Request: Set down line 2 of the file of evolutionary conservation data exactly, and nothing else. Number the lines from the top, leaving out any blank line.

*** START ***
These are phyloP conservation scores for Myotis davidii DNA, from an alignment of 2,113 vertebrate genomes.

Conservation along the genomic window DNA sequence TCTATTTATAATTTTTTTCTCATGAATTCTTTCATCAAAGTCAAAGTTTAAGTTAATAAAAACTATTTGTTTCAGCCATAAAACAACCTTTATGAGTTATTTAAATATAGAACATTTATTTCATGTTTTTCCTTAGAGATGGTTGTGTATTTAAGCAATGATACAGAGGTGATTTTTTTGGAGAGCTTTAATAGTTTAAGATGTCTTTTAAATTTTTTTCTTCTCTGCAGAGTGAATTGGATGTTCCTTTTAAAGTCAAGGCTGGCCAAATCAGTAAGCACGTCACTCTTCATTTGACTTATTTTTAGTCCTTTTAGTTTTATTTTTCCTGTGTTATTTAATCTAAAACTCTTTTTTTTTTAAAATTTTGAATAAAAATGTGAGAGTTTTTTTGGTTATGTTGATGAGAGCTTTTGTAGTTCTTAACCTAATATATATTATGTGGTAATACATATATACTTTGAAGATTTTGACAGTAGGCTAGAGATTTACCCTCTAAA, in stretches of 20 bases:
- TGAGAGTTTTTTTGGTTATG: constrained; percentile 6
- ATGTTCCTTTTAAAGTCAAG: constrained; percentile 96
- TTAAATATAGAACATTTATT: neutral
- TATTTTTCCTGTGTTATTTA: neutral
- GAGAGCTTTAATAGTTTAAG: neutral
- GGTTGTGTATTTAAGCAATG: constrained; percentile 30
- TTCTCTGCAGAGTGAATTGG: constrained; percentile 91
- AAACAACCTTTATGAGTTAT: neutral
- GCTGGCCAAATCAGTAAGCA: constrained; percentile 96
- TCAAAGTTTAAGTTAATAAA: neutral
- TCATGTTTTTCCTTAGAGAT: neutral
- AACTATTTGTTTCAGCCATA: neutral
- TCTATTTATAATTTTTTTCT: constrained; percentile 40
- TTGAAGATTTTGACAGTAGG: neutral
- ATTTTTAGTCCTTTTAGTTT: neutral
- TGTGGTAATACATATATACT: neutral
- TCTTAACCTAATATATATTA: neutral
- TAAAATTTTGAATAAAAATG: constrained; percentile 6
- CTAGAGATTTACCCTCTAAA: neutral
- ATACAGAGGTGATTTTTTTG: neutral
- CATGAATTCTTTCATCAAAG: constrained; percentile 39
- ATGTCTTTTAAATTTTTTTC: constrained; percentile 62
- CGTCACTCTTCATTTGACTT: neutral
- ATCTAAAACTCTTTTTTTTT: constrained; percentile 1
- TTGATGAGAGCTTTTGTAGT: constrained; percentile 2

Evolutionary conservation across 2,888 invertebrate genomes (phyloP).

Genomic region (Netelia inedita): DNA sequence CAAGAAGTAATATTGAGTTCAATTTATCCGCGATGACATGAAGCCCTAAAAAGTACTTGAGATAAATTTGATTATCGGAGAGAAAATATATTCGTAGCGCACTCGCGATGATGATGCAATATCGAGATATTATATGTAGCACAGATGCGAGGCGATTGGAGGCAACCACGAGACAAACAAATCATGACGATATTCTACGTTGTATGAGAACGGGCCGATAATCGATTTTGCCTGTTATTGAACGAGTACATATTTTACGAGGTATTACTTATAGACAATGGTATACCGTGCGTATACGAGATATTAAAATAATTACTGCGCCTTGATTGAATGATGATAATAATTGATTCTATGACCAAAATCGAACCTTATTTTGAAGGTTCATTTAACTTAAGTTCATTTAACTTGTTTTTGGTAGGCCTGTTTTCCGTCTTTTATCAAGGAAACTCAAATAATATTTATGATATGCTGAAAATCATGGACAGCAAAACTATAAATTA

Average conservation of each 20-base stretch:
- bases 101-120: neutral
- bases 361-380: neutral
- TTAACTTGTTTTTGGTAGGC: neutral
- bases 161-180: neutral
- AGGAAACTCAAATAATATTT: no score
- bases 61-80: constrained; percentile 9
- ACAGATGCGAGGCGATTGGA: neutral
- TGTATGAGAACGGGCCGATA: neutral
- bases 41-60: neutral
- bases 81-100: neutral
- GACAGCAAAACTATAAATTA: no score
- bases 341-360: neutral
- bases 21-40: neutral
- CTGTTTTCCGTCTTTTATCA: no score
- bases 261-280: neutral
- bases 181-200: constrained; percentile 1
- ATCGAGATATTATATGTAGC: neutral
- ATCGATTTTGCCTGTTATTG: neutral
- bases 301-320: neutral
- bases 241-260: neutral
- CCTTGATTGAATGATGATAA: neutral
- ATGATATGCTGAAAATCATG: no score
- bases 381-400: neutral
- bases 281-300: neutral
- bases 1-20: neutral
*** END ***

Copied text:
Conservation along the genomic window DNA sequence TCTATTTATAATTTTTTTCTCATGAATTCTTTCATCAAAGTCAAAGTTTAAGTTAATAAAAACTATTTGTTTCAGCCATAAAACAACCTTTATGAGTTATTTAAATATAGAACATTTATTTCATGTTTTTCCTTAGAGATGGTTGTGTATTTAAGCAATGATACAGAGGTGATTTTTTTGGAGAGCTTTAATAGTTTAAGATGTCTTTTAAATTTTTTTCTTCTCTGCAGAGTGAATTGGATGTTCCTTTTAAAGTCAAGGCTGGCCAAATCAGTAAGCACGTCACTCTTCATTTGACTTATTTTTAGTCCTTTTAGTTTTATTTTTCCTGTGTTATTTAATCTAAAACTCTTTTTTTTTTAAAATTTTGAATAAAAATGTGAGAGTTTTTTTGGTTATGTTGATGAGAGCTTTTGTAGTTCTTAACCTAATATATATTATGTGGTAATACATATATACTTTGAAGATTTTGACAGTAGGCTAGAGATTTACCCTCTAAA, in stretches of 20 bases: